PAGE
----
A Land for Luxury

Zaha Hadid’s Nile Tower, the tallest building in Africa, will rise in Cairo

Architecture International News
Cairo's Nile Tower is slated to break ground after years of delays by the Egyptian government. (Rendering Courtesy Zaha Hadid Architects)
Cairo's Nile Tower is slated to break ground after years of delays by the Egyptian government. (Rendering Courtesy Zaha Hadid Architects)

Zaha Hadid Architects’ design for Africas tallest tower is reportedly breaking ground after nearly a decade of delays by the Egyptian government, according to Forbes. The 70-story Nile Tower will rise along the Nile River in central Cairo as part of an upscale new downtown district. The project is expected to spur growth and investment in a previously neglected area that currently houses middle-class and low-income residents.

The 1.3 million-square-foot Nile Tower was first envisioned by the late Hadid in 2007 and so far, design details haven’t changed. The rectangular structure will house residential and hotel components inside a thin, twisting volume. Apartments will be built out on the top 36 floors with views of the nearby pyramids, while the middle 18 floors will include a hotel with 230 rooms. Other floors will feature a casino, nightclub, spa, health club, and shops. 

The luxury property is set to be marketed toward higher-income tenants, who in recent years have moved to the outskirts of Cairo into newer developments. Nile Tower will be a focal point of the aforementioned upcoming neighborhood that its developers hope will spark an influx of wealthy residents back into downtown Cairo.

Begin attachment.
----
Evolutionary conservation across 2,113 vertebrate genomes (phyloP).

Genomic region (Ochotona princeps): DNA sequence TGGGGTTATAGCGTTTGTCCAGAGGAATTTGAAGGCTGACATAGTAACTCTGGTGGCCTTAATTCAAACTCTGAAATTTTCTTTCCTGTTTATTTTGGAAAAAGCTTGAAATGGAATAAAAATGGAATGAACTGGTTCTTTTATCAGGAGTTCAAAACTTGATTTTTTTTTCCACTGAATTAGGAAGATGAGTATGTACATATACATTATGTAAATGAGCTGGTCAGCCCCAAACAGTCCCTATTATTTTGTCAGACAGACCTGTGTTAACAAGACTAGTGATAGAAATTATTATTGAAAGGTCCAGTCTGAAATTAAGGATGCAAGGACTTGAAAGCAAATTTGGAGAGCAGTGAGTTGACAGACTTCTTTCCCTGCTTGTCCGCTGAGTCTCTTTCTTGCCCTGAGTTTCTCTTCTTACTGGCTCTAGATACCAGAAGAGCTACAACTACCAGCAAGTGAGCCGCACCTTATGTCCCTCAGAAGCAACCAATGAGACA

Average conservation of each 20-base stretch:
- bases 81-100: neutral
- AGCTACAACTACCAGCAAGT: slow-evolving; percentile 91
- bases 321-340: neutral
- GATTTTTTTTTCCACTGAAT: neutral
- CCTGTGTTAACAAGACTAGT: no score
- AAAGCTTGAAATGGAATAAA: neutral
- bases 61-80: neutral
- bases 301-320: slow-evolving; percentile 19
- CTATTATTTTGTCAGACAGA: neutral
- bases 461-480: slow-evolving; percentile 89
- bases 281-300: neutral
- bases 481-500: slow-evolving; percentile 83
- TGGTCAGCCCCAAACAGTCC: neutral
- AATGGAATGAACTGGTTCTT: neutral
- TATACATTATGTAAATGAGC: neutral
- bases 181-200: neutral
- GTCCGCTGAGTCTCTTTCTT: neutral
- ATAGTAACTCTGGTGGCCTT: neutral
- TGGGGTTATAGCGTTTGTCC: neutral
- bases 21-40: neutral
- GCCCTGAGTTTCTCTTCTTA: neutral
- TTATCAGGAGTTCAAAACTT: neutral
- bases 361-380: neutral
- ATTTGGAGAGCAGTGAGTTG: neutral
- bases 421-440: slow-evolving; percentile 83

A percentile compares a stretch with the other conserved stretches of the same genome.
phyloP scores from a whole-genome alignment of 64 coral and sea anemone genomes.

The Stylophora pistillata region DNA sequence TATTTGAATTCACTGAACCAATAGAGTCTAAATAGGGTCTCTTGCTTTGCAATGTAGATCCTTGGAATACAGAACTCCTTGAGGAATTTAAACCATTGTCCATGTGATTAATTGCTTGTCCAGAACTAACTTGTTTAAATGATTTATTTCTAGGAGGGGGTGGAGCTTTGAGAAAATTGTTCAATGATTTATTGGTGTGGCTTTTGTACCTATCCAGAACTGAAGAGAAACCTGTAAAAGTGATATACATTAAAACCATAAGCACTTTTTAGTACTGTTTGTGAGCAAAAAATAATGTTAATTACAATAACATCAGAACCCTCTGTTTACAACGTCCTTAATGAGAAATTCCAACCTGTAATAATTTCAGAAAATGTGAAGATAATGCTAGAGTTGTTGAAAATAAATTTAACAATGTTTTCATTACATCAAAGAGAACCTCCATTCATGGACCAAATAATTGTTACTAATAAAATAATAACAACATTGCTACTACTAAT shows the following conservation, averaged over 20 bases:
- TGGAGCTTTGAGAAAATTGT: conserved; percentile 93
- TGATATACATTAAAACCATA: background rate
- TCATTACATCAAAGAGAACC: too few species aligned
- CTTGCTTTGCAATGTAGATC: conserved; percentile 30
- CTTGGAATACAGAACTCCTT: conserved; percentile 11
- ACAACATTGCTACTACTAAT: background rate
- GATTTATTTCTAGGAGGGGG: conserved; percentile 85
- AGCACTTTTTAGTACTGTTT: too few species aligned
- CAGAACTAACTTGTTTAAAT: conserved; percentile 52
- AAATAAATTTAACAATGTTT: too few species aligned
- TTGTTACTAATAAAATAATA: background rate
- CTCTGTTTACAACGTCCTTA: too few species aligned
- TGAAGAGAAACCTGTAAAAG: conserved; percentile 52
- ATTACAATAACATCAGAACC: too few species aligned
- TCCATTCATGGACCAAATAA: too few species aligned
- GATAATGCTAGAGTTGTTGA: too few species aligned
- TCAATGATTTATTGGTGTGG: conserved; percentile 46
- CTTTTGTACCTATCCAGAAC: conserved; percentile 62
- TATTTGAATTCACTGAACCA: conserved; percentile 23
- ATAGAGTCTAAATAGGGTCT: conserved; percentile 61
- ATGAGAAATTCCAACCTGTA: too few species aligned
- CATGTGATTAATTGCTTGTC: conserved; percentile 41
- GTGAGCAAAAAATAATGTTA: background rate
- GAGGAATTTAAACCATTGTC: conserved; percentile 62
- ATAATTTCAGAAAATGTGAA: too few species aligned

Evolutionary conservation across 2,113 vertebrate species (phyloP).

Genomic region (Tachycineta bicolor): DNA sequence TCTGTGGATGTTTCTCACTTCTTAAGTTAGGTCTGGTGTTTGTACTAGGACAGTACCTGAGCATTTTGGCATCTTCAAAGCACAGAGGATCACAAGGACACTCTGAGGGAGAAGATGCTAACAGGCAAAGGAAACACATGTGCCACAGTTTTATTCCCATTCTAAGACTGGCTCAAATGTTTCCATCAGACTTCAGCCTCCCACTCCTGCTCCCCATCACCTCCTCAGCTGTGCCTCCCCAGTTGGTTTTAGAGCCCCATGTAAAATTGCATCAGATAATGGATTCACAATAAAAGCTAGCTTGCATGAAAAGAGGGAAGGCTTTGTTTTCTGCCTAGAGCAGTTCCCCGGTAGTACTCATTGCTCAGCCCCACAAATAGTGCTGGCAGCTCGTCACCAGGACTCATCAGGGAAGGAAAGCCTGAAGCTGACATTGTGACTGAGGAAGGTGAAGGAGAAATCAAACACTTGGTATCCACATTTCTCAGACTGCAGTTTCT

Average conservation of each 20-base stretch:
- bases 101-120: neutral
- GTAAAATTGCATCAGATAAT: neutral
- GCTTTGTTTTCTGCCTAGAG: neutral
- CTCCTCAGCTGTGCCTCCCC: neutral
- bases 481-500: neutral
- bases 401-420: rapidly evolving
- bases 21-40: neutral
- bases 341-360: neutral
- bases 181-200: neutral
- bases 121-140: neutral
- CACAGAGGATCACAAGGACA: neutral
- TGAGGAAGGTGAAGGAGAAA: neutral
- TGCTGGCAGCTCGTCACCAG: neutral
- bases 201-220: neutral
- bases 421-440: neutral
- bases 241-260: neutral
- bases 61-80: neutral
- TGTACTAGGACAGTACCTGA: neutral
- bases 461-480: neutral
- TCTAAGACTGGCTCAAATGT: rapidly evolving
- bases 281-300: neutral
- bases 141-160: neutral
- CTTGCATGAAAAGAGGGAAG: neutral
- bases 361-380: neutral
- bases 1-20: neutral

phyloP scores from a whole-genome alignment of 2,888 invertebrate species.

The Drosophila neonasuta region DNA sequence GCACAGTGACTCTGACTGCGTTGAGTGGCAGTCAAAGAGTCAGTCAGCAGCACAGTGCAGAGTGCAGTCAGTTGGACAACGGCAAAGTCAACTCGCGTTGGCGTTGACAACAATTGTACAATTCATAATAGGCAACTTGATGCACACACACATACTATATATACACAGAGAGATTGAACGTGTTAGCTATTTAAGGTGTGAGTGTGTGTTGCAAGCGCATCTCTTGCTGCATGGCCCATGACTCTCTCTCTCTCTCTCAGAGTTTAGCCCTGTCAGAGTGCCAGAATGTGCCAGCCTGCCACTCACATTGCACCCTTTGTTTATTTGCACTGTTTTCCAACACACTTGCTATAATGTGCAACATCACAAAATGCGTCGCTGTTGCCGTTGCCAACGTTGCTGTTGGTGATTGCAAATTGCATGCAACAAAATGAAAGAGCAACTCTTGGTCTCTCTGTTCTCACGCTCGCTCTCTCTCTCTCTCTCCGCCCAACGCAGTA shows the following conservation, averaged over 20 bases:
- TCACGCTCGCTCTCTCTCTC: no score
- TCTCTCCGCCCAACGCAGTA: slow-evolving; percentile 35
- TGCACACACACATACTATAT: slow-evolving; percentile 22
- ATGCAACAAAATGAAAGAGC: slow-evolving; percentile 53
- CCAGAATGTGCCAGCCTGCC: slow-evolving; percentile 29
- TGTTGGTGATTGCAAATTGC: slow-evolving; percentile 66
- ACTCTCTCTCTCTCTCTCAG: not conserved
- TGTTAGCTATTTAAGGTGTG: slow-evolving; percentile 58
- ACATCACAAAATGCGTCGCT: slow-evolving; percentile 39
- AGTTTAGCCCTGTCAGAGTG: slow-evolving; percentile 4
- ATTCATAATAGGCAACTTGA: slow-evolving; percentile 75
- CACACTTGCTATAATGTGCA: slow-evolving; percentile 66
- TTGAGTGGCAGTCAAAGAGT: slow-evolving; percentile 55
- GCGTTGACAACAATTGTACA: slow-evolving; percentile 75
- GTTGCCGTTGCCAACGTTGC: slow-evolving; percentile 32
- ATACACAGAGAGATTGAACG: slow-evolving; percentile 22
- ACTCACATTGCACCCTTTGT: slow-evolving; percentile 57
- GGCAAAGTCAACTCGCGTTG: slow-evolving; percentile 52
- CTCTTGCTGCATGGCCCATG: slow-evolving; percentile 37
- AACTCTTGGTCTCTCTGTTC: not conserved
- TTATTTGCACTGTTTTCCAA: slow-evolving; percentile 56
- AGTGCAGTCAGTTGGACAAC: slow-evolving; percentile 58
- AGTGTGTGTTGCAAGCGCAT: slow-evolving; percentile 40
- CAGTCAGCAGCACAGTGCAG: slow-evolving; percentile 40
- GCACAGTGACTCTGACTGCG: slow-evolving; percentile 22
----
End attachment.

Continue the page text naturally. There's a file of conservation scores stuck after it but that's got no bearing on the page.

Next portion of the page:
a rendering of the nile tower

An interior rendering of Zaha Hadid Architects’ Nile Tower (Rendering Courtesy Zaha Hadid Architects)

Zaha Hadid Architects isn’t the only starchitect firm set to build in the planned district. Foster + Partners designed a mixed-use project for the site as well, which will go atop a recently-demolished lower-income housing complex in the neighboring Maspero Triangle. Critics of both projects say the displacement of Cairo’s poorest and most vulnerable people is already a huge issue.

a rendering of nile tower

An interior rendering of Zaha Hadid Architects’ Nile Tower

Apart from its controversial setting, one major reason for the Nile Tower’s postponement was the national shake-up Egypt experienced in 2011 when its long-time president Hosni Mubarak was removed from office and tried for corruption and abuse. Mubarak was an avid supporter of the Nile Tower and the plans for creating an upscale new residential and business district. The country couldn’t get it back on track amidst all the political and economic unrest.

Under Egypt’s current president, Abdel Fattah al-Sisi, the project is once again a top priority for the country as well as for Cairo’s development. Ashraf El Tanani, president of the site’s developer Living In Interiors, told Forbes that President Sisi’s government is actively involved in getting the height clearance for the project as well as making it a financially viable project. As of now, the tower will cost $600 million, though it’s likely to rise by $150 million due to the weak Egyptian pound which is making building materials much more expensive than planned.

a rendering of the nile tower

An interior rendering of Zaha Hadid Architects’ Nile Tower (Rendering Courtesy Zaha Hadid Architects)

Despite the hefty price tag, the project is expected to make a significant return for the domestic economy with increased construction jobs, as well as its potential for enhancing the housing and tourism sectors once complete. The groundbreaking has been set for the near future, but no date has been officially named.

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